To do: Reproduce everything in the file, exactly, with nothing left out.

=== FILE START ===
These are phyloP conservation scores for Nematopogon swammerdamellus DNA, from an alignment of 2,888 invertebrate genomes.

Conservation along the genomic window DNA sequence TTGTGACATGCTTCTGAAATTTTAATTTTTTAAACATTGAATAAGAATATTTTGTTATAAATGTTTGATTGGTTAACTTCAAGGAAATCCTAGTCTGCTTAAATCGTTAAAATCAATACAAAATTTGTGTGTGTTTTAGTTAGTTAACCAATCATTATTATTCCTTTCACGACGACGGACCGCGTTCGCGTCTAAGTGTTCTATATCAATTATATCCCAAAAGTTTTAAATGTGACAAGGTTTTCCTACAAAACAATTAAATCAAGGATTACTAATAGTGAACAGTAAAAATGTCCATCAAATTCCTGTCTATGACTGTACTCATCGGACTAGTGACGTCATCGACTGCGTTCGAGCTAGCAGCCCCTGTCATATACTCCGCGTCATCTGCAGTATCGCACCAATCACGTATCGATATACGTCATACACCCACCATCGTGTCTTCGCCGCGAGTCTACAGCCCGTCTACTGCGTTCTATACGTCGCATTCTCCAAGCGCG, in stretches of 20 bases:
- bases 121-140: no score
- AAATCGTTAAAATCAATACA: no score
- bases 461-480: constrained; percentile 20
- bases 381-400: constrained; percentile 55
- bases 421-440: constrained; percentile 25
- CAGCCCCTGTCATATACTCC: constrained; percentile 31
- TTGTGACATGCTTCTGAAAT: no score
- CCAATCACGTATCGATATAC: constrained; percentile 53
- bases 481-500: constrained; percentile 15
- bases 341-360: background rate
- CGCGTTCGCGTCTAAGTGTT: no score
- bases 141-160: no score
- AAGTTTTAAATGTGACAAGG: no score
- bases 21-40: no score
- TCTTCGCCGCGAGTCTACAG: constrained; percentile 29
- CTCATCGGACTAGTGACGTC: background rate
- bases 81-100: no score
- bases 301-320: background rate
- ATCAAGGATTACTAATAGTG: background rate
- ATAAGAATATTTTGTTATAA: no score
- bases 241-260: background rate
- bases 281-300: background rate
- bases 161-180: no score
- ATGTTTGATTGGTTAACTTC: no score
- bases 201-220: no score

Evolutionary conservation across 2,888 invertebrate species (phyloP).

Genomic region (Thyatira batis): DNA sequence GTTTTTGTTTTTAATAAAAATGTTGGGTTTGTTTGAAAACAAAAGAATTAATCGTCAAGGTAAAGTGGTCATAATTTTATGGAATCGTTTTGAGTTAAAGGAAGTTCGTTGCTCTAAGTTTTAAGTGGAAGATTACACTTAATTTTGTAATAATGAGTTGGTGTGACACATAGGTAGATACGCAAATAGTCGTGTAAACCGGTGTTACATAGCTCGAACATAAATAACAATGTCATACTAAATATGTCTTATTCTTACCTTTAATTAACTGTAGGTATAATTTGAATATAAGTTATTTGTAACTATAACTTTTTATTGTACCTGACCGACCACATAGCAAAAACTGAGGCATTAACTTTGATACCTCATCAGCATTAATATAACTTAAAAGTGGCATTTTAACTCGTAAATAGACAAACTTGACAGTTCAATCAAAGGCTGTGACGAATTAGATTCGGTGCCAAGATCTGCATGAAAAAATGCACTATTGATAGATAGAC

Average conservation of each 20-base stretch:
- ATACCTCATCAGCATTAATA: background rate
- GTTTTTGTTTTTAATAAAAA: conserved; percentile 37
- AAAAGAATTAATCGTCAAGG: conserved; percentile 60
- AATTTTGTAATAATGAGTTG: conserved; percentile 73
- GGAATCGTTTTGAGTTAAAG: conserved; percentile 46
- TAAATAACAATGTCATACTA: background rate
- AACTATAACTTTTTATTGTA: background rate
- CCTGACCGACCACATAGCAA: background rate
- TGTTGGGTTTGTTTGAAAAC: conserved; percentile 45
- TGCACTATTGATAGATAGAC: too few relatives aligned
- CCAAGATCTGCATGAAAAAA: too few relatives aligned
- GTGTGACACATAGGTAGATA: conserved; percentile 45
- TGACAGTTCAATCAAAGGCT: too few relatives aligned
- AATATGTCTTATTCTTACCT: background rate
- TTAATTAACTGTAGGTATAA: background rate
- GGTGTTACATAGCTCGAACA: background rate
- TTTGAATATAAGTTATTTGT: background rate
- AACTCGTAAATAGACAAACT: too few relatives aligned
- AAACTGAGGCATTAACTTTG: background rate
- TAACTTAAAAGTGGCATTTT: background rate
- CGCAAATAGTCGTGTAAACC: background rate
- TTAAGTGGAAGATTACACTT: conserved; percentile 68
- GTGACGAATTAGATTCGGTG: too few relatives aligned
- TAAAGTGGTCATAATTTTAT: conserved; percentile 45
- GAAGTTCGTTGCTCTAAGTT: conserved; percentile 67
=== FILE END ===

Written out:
These are phyloP conservation scores for Nematopogon swammerdamellus DNA, from an alignment of 2,888 invertebrate genomes.

Conservation along the genomic window DNA sequence TTGTGACATGCTTCTGAAATTTTAATTTTTTAAACATTGAATAAGAATATTTTGTTATAAATGTTTGATTGGTTAACTTCAAGGAAATCCTAGTCTGCTTAAATCGTTAAAATCAATACAAAATTTGTGTGTGTTTTAGTTAGTTAACCAATCATTATTATTCCTTTCACGACGACGGACCGCGTTCGCGTCTAAGTGTTCTATATCAATTATATCCCAAAAGTTTTAAATGTGACAAGGTTTTCCTACAAAACAATTAAATCAAGGATTACTAATAGTGAACAGTAAAAATGTCCATCAAATTCCTGTCTATGACTGTACTCATCGGACTAGTGACGTCATCGACTGCGTTCGAGCTAGCAGCCCCTGTCATATACTCCGCGTCATCTGCAGTATCGCACCAATCACGTATCGATATACGTCATACACCCACCATCGTGTCTTCGCCGCGAGTCTACAGCCCGTCTACTGCGTTCTATACGTCGCATTCTCCAAGCGCG, in stretches of 20 bases:
- bases 121-140: no score
- AAATCGTTAAAATCAATACA: no score
- bases 461-480: constrained; percentile 20
- bases 381-400: constrained; percentile 55
- bases 421-440: constrained; percentile 25
- CAGCCCCTGTCATATACTCC: constrained; percentile 31
- TTGTGACATGCTTCTGAAAT: no score
- CCAATCACGTATCGATATAC: constrained; percentile 53
- bases 481-500: constrained; percentile 15
- bases 341-360: background rate
- CGCGTTCGCGTCTAAGTGTT: no score
- bases 141-160: no score
- AAGTTTTAAATGTGACAAGG: no score
- bases 21-40: no score
- TCTTCGCCGCGAGTCTACAG: constrained; percentile 29
- CTCATCGGACTAGTGACGTC: background rate
- bases 81-100: no score
- bases 301-320: background rate
- ATCAAGGATTACTAATAGTG: background rate
- ATAAGAATATTTTGTTATAA: no score
- bases 241-260: background rate
- bases 281-300: background rate
- bases 161-180: no score
- ATGTTTGATTGGTTAACTTC: no score
- bases 201-220: no score

Evolutionary conservation across 2,888 invertebrate species (phyloP).

Genomic region (Thyatira batis): DNA sequence GTTTTTGTTTTTAATAAAAATGTTGGGTTTGTTTGAAAACAAAAGAATTAATCGTCAAGGTAAAGTGGTCATAATTTTATGGAATCGTTTTGAGTTAAAGGAAGTTCGTTGCTCTAAGTTTTAAGTGGAAGATTACACTTAATTTTGTAATAATGAGTTGGTGTGACACATAGGTAGATACGCAAATAGTCGTGTAAACCGGTGTTACATAGCTCGAACATAAATAACAATGTCATACTAAATATGTCTTATTCTTACCTTTAATTAACTGTAGGTATAATTTGAATATAAGTTATTTGTAACTATAACTTTTTATTGTACCTGACCGACCACATAGCAAAAACTGAGGCATTAACTTTGATACCTCATCAGCATTAATATAACTTAAAAGTGGCATTTTAACTCGTAAATAGACAAACTTGACAGTTCAATCAAAGGCTGTGACGAATTAGATTCGGTGCCAAGATCTGCATGAAAAAATGCACTATTGATAGATAGAC

Average conservation of each 20-base stretch:
- ATACCTCATCAGCATTAATA: background rate
- GTTTTTGTTTTTAATAAAAA: conserved; percentile 37
- AAAAGAATTAATCGTCAAGG: conserved; percentile 60
- AATTTTGTAATAATGAGTTG: conserved; percentile 73
- GGAATCGTTTTGAGTTAAAG: conserved; percentile 46
- TAAATAACAATGTCATACTA: background rate
- AACTATAACTTTTTATTGTA: background rate
- CCTGACCGACCACATAGCAA: background rate
- TGTTGGGTTTGTTTGAAAAC: conserved; percentile 45
- TGCACTATTGATAGATAGAC: too few relatives aligned
- CCAAGATCTGCATGAAAAAA: too few relatives aligned
- GTGTGACACATAGGTAGATA: conserved; percentile 45
- TGACAGTTCAATCAAAGGCT: too few relatives aligned
- AATATGTCTTATTCTTACCT: background rate
- TTAATTAACTGTAGGTATAA: background rate
- GGTGTTACATAGCTCGAACA: background rate
- TTTGAATATAAGTTATTTGT: background rate
- AACTCGTAAATAGACAAACT: too few relatives aligned
- AAACTGAGGCATTAACTTTG: background rate
- TAACTTAAAAGTGGCATTTT: background rate
- CGCAAATAGTCGTGTAAACC: background rate
- TTAAGTGGAAGATTACACTT: conserved; percentile 68
- GTGACGAATTAGATTCGGTG: too few relatives aligned
- TAAAGTGGTCATAATTTTAT: conserved; percentile 45
- GAAGTTCGTTGCTCTAAGTT: conserved; percentile 67